Volunteers Sought To Spread Cancer Awareness Message To New Brunswick-Area Youth

NEW BRUNWSICK – The Cancer Institute of New Jersey Office of Community Outreach is recruiting volunteers to deliver a cancer awareness and prevention curriculum to pre-teens and teens in the greater New Brunswick area.

The Cancer Awareness Youth Educator Badge Program, an innovative new curriculum made possible in partnership with Johnson & Johnson, aims to educate more than 600 children about the dangers of tobacco use and excess sun exposure and how they can reduce their cancer risk. Educator teams of two will engage in group activities with children aged 11 to 14, while using tailored lesson plans, visual aids and age-appropriate handouts designed by science and education experts at The Cancer Institute of New Jersey and in the greater community. The Cancer Institute of New Jersey is a Center of Excellence of the University of Medicine and Dentistry of New Jersey-Robert Wood Johnson Medical School.

Amanda Medina-Forrester, MA, MPH, a program development specialist at The Cancer Institute of New Jersey says it is critical to reach this age group. Skin cancer is the most commonly diagnosed cancer and research shows that exposure to ultraviolet radiation as a child or teen can increase a person’s risk for developing skin cancer in adulthood. Cigarette smoking is the number one risk factor for lung cancer, according to the Centers for Disease Control and Prevention. The 2010 New Jersey Youth Tobacco Survey indicated that 14 percent of high school students were smokers, with evidence suggesting that many of these students may have started tobacco use in middle school.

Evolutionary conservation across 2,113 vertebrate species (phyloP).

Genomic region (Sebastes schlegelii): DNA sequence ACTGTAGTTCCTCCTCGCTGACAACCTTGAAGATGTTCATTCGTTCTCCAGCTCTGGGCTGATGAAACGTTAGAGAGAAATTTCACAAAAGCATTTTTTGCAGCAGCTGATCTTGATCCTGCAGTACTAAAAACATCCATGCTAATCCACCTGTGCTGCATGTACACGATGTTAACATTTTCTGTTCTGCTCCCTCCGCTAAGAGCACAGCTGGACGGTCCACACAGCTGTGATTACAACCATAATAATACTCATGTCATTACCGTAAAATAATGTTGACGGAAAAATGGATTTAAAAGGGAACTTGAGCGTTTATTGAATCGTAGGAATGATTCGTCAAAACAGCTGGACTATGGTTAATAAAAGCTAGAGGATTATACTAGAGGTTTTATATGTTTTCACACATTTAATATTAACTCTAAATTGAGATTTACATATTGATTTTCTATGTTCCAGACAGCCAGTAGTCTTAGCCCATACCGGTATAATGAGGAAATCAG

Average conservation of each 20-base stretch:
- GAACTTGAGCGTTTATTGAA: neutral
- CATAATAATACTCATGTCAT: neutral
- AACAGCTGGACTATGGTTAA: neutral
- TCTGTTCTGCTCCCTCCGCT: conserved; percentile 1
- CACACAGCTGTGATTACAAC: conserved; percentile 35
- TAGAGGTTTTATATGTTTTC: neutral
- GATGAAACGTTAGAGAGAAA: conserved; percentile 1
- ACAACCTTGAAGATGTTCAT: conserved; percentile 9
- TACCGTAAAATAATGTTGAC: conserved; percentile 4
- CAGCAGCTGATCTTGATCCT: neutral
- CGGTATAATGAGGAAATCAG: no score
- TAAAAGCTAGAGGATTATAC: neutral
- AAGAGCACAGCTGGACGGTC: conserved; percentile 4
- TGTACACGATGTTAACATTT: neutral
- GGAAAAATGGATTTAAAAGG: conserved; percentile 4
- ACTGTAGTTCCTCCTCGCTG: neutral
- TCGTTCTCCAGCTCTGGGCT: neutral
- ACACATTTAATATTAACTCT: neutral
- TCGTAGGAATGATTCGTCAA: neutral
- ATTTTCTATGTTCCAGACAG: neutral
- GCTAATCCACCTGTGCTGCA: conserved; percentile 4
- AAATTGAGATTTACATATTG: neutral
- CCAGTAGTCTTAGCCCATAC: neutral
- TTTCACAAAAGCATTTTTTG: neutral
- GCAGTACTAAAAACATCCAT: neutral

“It is during the middle school years where youngsters start to become more independent and start making their own decisions, some of which may put them at risk. Some of these decisions could be influenced by peer pressure or simply a lack of knowing the harms and effects of their actions,” she said. “Through this program, we can help equip young people with the information they need so that they can make better choices and learn to lead a cancer preventative lifestyle.” Medina-Forrester was part of the team that developed the “train-the-trainer” curriculum.

Interested members of the community who are 18 and older and currently work with middle-school-aged children are welcome to apply for the three-hour training session that will be held on Saturday, Feb. 23. Community organizations that are interested in delivering the program to their youth also are welcome to apply to serve as host sites. To learn more, contact Medina-Forrester at 1-732-235-9571 or at medinaay@umdnj.edu.

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